How do you repair the stripped thread in thecylinder block for the water tap.
My local engineer (French) says that a Helicoil can not be put in because there is insufficient metal to hold it securely.
If your block is like my DPY engine then the stripped thread is/was 1/8″ BSP.
If so what about making a threaded sleeve out of 5/8″ A/F hexagon, (17mm A/F for the metric lovers), with a 1/8″ BSP thread on the inside and 1/4” BSP on the outside?
The block will have to be tapped out of course and the sleeve inserted with a drop of Loctite.
The sleeve needs to be carefully made as there is a barely 0.011″ each side between the crest of the 1/8″ BSP thread and the root of the 1/4” BSP thread.
If the use of hexagon is considered undesirable then a similar sleeve can be made without the hexagon. In this case a split 1/8” BSP plug with a tapered drawbolt through it to tighten it in the sleeve will have to be made. When the sleeve is screwed in flush and the Loctite given time to set the drawbolt can be slackened and unscrewed. In this way with the tap re-fitted the repair will be invisible, it’s just more work.
I suspect my water tap hole has been bored out already as the tap has a 12mm thread which I believe is .472inch which is I think 1/4 BSP. Can I go up a further size and tap out to 1/4 BSP and if so what do you recommend.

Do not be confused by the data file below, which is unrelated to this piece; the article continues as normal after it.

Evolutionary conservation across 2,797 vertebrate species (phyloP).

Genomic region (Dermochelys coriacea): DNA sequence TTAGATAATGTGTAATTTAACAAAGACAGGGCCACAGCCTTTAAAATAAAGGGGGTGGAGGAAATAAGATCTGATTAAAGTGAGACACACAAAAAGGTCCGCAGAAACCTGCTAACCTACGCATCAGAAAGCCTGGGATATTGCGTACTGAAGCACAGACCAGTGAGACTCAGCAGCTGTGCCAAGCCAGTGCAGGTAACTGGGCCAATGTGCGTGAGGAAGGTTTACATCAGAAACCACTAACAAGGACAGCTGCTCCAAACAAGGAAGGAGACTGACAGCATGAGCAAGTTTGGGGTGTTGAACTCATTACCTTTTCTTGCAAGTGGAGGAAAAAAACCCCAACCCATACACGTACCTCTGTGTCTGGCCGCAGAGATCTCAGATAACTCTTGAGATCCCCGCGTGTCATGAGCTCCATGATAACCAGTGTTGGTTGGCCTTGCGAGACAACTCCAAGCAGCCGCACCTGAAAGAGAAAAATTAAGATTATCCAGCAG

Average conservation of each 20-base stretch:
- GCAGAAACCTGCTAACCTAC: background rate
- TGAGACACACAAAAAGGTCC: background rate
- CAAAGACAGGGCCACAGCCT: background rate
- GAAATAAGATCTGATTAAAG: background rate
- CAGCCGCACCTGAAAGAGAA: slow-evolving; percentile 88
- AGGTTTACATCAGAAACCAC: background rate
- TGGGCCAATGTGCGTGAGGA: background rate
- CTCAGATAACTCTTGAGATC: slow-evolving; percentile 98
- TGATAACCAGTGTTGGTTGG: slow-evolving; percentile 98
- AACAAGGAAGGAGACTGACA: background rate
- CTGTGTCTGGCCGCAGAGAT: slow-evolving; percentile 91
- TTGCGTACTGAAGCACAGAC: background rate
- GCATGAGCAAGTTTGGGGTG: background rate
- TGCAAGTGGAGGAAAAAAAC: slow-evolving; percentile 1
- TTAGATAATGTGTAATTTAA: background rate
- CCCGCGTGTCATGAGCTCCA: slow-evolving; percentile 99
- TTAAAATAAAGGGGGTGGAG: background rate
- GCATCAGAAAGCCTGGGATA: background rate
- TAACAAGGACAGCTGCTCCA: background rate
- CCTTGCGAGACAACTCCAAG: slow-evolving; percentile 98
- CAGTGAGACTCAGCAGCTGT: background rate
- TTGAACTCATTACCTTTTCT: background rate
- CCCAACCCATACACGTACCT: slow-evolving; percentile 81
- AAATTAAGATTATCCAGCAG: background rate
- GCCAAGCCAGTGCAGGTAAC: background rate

I’ve just been and had another look at my barrel, (it’s on the bench). The centre of the hole on mine is just shy of 3/8” from the gasket face, the thickness of the casting between that face and the water space is about 1/8″ give or take a flake of rust or two so if your barrel has been opened out to 12mm you are running out of metal.
All is not however lost if you can do a bit of silver soldering. I am suggesting that you make a 1/8″ BSP bush with a diameter that will go into the ruined thread and silver solder onto this an oval flange, (oval, just ‘cos it’s pretty), previously curved to match the profile of the barrel plus a soft gasket and drilled for a pair of screws. You might think it advantageous to smooth the area of the cylinder casting around the hole but a thick soft gasket should do the trick. You will of course need to drill and tap a pair of holes into the block to match those on the flange.
A little tip here for silver soldering operations: If “Tippex” liquid paper if painted on those areas where it is desireable that the solder does not run it will create a most effective “dam” even when everything has got red hot. No, it don’t make no sense to me either but it works!
It would of course be possible to turn a “top hat” and file and bend the “brim” to shape but most commonly available brasses are “short” and will weaken or even break if treated thus. A scrap of 1/8″ (3mm) brass sheet however will not and it would be infinitely easier to get a fair curve on before soldering it to the bush.
That said if the ruined hole is 12mm then there is enough metal for a 60% thread if re-tapped 3/8 BSP, however the O.D. will then be 0.656” and 0.375” – 0.328” = 0.047” and that ‘aint a lot! It is always possible to move the centre of the hole “up” the block and even offset the new hole to retain its relative position but there is only 3/16” or so of wall thickness so you are getting into the area of needing special, (fine pitch), threads if you were to go much larger in thread diameter. On balance I’d avoid that route.